Pound moves higher after split Bank of England decision over rate hike

Two top Bank of England officials voted this month to increase the cost of borrowing

Sterling edge higher today as the Bank of England’s hawks found their claws for the first time in more than three years, saying that the UK’s recovery was strong enough “to justify an immediate rise” in interest rates.

News of Martin Weale and Ian McCafferty’s vote for dearer money — the first dissent on interest rates since July 2011 — rippled through financial markets following the release of the minutes of the Monetary Policy Committee’s August meeting.

Sterling gained half a cent against both the dollar and the euro, to $1.6679 and €1.2525 respectively, immediately following the release of the minutes but cooled later as the pair’s votes for a quarter-point rise to 0.75 per cent was not a complete bolt from the blue for the City.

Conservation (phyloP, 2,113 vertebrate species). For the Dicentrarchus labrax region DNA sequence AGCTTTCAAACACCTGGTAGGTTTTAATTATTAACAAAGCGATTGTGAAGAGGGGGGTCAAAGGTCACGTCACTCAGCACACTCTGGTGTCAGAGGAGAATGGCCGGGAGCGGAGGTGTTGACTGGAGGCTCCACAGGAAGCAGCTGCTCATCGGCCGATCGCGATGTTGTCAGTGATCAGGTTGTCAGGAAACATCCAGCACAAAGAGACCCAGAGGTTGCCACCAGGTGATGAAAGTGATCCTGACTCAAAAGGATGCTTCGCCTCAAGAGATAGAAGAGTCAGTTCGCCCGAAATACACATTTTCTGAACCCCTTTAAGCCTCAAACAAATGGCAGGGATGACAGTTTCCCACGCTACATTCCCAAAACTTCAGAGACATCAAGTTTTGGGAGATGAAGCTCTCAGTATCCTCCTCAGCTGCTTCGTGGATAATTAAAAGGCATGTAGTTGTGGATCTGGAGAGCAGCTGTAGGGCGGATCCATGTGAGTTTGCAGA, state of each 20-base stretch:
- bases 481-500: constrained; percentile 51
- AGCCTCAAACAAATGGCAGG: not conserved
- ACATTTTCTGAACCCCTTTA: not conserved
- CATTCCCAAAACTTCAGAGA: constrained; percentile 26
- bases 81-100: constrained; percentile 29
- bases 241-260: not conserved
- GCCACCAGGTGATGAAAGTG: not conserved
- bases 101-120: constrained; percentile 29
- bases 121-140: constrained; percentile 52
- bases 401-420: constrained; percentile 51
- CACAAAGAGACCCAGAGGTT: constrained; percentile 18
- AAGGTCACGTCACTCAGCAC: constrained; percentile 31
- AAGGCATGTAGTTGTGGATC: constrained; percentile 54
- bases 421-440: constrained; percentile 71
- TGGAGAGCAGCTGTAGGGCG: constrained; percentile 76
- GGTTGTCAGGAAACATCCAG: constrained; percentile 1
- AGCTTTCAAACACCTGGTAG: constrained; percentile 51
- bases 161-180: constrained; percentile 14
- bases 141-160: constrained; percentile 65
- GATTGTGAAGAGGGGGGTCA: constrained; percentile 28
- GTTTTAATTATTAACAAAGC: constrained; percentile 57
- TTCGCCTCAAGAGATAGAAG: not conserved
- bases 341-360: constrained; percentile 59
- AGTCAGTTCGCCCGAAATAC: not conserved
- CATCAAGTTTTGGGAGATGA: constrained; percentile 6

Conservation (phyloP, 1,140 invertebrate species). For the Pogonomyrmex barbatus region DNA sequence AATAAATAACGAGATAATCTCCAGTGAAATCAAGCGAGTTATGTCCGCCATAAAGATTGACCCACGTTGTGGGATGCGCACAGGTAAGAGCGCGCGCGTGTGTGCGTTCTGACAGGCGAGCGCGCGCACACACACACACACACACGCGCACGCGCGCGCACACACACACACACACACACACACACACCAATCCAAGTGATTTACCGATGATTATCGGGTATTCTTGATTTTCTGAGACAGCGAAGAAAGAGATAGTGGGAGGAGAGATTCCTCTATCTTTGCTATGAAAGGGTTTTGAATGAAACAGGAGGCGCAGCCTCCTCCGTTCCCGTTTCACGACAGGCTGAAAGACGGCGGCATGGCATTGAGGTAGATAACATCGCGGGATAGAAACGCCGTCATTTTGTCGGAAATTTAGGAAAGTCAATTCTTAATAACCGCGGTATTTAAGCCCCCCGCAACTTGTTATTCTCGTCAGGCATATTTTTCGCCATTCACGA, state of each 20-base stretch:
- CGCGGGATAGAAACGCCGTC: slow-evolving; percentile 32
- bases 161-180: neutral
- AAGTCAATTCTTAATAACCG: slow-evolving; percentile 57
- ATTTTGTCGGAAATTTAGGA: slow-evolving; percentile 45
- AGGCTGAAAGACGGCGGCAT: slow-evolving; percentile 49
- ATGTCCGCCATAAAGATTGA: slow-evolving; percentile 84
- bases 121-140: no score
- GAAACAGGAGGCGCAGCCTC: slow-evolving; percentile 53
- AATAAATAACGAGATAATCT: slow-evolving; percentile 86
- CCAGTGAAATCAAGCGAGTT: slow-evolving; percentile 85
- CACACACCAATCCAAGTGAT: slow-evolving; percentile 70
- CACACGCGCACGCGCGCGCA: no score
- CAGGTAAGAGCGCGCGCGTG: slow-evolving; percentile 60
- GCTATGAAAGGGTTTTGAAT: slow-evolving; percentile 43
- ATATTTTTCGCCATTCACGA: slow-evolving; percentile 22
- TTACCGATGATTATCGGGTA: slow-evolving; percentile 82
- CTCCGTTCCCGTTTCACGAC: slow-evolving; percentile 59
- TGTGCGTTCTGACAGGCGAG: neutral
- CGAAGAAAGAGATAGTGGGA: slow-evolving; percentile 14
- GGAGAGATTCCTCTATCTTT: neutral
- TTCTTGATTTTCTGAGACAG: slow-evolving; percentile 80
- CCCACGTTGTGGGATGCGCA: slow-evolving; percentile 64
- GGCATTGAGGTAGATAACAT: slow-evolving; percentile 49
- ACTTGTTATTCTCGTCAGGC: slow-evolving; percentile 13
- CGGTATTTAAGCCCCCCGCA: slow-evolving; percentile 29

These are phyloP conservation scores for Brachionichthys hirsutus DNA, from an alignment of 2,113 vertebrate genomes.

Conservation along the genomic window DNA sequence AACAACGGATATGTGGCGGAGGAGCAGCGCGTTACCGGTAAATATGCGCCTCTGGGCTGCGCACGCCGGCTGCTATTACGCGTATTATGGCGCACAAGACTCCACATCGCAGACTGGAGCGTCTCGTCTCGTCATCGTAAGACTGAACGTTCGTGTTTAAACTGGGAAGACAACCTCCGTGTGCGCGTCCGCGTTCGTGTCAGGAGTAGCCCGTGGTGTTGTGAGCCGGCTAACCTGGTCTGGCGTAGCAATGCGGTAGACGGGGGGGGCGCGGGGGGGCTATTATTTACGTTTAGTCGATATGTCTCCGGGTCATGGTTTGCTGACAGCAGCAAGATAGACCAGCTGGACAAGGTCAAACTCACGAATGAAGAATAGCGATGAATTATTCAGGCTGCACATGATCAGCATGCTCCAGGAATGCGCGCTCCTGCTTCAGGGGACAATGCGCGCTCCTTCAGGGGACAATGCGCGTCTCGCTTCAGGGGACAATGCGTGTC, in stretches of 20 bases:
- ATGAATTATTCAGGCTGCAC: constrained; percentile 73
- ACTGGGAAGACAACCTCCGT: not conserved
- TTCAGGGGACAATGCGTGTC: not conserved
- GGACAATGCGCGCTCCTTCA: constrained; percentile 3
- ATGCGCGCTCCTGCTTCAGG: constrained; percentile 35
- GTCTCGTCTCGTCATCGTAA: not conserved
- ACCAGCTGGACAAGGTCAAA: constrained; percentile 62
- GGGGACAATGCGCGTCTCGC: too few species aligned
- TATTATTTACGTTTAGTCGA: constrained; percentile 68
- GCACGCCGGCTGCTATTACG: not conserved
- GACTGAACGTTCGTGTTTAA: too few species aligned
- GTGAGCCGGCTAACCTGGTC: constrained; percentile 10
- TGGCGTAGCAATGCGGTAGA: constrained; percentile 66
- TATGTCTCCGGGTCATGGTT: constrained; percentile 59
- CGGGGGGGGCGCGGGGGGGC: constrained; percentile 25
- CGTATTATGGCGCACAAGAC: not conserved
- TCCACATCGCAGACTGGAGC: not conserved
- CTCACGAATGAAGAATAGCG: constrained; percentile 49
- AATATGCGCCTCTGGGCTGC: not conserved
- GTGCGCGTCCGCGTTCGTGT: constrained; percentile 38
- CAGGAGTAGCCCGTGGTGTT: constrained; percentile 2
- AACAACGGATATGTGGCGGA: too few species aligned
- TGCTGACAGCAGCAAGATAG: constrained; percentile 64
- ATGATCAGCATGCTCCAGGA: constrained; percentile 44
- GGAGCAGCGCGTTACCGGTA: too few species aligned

Bond markets sold off slightly, pushing up yields on the UK’s benchmark 10-year debt — which moves in the opposite direction to prices — by 2.8 basis points to 2.428 per cent.

Bank of England Governor Mark Carney presided over a dovish inflation report last week, at which he put the prospect for so-far anaemic wage growth at the centre of the debate over the timing of any interest rate rises.

But Weale and McCafferty are concerned that rises in wages are lagging the stellar turnaround in the jobs market over the past year and argued that the Bank needs to act in advance of looming rises in pay as slack is used up and the jobs market tightens.

“Since monetary policy, too, could be expected to operate only with a lag, it was desirable to anticipate labour market pressures by raising Bank Rate in advance of them,” the minutes read.

Inflation however remains benign at 1.6 per cent in July — still well below the Bank’s 2 per cent target — meaning that “for most members, there remained insufficient evidence of inflationary pressures” to justify an interest rate rise.

“We suspect that Weale and McCafferty will remain in the minority for a while yet,” ING Bank economist James Knightley said.

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